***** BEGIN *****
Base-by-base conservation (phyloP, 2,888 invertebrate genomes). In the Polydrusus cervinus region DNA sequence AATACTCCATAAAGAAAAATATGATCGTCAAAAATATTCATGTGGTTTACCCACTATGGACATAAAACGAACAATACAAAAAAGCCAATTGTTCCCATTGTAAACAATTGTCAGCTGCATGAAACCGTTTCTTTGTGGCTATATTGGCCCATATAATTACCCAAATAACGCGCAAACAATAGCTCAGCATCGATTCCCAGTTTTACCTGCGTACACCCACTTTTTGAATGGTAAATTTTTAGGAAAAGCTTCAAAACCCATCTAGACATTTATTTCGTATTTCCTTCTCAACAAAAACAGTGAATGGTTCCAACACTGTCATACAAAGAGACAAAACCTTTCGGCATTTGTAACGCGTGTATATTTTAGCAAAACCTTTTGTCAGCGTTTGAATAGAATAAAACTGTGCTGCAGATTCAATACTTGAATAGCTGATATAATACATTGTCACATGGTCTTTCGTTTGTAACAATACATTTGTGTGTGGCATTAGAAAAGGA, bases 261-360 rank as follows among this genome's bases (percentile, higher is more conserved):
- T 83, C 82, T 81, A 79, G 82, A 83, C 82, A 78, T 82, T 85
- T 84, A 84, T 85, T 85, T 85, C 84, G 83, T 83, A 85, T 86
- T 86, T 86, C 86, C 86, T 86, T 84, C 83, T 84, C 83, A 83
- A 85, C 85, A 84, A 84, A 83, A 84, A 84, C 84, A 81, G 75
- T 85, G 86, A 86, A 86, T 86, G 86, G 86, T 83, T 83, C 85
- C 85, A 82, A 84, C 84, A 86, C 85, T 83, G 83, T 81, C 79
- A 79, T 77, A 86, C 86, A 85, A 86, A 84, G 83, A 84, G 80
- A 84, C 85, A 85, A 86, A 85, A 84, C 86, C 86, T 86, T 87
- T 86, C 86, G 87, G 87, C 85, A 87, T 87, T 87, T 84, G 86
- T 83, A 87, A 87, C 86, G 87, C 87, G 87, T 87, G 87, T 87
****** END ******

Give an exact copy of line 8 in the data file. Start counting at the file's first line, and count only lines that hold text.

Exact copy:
- A 79, T 77, A 86, C 86, A 85, A 86, A 84, G 83, A 84, G 80